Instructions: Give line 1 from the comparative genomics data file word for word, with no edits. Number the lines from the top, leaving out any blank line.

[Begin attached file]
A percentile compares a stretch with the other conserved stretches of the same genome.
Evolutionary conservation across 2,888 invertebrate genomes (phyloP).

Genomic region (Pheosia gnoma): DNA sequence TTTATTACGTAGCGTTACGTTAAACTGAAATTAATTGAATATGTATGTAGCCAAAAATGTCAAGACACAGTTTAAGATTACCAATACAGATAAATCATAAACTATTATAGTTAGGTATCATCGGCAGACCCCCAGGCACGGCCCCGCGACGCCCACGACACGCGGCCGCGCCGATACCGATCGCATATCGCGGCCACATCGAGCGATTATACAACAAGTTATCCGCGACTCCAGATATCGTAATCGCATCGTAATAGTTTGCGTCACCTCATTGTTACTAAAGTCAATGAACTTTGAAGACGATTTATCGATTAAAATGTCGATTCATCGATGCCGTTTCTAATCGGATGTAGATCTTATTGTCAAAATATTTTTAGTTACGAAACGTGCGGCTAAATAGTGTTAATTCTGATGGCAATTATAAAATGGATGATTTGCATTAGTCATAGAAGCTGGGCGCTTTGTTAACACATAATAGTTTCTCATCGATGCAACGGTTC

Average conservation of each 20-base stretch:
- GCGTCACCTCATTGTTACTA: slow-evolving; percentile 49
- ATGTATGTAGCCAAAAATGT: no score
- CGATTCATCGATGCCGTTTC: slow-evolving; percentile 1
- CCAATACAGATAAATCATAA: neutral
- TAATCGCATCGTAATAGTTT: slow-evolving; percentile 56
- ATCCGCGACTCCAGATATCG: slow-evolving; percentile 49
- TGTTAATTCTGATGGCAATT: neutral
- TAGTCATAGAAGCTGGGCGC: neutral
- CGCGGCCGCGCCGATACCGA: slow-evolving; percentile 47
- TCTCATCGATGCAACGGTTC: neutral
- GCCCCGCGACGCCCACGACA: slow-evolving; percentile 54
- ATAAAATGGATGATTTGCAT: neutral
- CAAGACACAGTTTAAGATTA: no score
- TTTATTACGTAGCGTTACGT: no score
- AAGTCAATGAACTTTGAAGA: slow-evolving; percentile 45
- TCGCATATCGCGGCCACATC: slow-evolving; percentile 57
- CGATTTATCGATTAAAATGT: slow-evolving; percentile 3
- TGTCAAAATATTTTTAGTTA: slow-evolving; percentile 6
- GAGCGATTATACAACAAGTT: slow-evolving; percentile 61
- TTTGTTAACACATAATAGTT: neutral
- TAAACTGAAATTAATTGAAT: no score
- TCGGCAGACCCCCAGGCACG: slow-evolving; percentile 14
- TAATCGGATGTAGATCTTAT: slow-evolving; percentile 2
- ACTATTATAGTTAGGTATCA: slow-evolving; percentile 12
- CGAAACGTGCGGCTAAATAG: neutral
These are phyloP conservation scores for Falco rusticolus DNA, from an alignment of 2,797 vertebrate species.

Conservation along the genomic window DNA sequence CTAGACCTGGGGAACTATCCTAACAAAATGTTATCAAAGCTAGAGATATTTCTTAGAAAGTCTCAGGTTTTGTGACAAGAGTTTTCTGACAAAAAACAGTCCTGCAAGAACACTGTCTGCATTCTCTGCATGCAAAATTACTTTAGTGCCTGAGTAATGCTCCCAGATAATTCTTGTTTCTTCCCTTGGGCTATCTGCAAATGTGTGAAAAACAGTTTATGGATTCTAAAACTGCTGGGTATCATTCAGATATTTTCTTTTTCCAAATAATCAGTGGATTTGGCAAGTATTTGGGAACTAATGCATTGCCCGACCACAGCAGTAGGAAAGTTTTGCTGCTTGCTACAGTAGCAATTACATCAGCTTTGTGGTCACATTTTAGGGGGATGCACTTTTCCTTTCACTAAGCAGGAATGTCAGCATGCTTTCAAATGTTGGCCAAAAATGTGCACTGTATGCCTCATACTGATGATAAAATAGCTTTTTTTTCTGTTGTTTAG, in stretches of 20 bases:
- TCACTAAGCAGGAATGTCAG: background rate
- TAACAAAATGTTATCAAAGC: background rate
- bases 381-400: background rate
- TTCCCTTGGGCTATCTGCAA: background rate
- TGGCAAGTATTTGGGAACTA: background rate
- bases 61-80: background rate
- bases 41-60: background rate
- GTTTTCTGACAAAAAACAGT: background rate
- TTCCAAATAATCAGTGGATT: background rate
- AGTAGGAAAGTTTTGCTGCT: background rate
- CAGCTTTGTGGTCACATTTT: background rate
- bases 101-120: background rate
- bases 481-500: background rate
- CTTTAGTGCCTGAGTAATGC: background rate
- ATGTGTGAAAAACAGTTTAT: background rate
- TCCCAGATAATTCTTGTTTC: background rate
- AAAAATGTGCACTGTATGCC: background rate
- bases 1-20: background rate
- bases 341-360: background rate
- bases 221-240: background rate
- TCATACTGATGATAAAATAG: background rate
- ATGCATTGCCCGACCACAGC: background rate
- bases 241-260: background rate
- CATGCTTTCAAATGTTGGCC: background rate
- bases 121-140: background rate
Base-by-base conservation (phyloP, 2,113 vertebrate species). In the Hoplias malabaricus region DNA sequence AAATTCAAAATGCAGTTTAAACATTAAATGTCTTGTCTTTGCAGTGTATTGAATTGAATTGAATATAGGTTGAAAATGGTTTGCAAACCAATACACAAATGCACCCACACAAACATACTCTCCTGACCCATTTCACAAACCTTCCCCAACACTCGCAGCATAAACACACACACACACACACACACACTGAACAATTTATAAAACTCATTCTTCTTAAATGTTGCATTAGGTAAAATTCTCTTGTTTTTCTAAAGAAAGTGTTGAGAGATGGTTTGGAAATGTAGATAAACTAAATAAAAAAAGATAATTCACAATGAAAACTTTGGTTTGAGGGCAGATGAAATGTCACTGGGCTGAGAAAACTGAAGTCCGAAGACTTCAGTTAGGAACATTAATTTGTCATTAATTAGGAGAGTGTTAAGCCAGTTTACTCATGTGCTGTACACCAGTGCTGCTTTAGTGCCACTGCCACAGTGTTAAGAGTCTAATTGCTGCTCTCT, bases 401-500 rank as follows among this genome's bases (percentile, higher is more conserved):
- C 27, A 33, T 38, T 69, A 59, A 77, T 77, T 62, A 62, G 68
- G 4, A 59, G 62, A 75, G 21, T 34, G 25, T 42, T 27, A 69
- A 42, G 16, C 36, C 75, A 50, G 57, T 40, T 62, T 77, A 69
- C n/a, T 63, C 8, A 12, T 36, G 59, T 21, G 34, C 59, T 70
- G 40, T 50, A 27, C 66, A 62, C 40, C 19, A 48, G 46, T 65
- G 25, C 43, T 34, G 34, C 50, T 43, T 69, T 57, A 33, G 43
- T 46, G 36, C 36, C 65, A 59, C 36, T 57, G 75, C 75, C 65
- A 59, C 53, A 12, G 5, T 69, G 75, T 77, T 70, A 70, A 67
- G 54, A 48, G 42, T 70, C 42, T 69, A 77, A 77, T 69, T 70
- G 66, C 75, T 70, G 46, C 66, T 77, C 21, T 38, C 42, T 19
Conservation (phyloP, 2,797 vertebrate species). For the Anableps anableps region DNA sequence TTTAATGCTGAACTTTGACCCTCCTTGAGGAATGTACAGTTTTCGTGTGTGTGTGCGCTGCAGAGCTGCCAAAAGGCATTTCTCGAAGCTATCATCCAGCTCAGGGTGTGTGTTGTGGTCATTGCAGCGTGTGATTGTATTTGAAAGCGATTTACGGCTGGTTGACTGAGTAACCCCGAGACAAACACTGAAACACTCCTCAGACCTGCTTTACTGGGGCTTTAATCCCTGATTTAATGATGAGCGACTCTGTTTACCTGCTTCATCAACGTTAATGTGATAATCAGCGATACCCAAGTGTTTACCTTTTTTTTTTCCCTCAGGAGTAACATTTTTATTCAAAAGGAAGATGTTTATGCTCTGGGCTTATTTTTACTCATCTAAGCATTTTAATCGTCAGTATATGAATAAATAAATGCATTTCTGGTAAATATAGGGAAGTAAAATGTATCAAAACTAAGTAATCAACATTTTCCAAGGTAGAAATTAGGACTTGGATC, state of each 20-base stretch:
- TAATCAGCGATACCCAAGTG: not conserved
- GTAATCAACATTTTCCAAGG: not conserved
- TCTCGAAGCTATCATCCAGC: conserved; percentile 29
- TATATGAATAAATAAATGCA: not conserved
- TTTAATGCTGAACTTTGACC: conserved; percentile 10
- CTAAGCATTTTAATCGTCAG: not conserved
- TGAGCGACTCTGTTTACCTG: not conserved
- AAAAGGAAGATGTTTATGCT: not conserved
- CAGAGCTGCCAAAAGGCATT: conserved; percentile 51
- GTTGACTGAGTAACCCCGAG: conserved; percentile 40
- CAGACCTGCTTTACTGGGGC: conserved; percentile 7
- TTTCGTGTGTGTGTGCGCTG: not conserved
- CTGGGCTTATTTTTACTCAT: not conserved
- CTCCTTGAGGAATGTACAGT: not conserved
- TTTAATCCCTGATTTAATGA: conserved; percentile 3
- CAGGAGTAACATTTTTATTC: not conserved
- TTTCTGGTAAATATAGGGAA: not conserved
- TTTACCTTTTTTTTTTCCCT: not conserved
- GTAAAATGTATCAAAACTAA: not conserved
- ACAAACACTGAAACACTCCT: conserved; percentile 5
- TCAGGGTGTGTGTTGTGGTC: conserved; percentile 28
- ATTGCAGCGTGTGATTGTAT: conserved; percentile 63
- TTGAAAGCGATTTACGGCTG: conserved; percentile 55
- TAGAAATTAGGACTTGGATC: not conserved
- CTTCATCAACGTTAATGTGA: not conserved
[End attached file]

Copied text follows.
A percentile compares a stretch with the other conserved stretches of the same genome.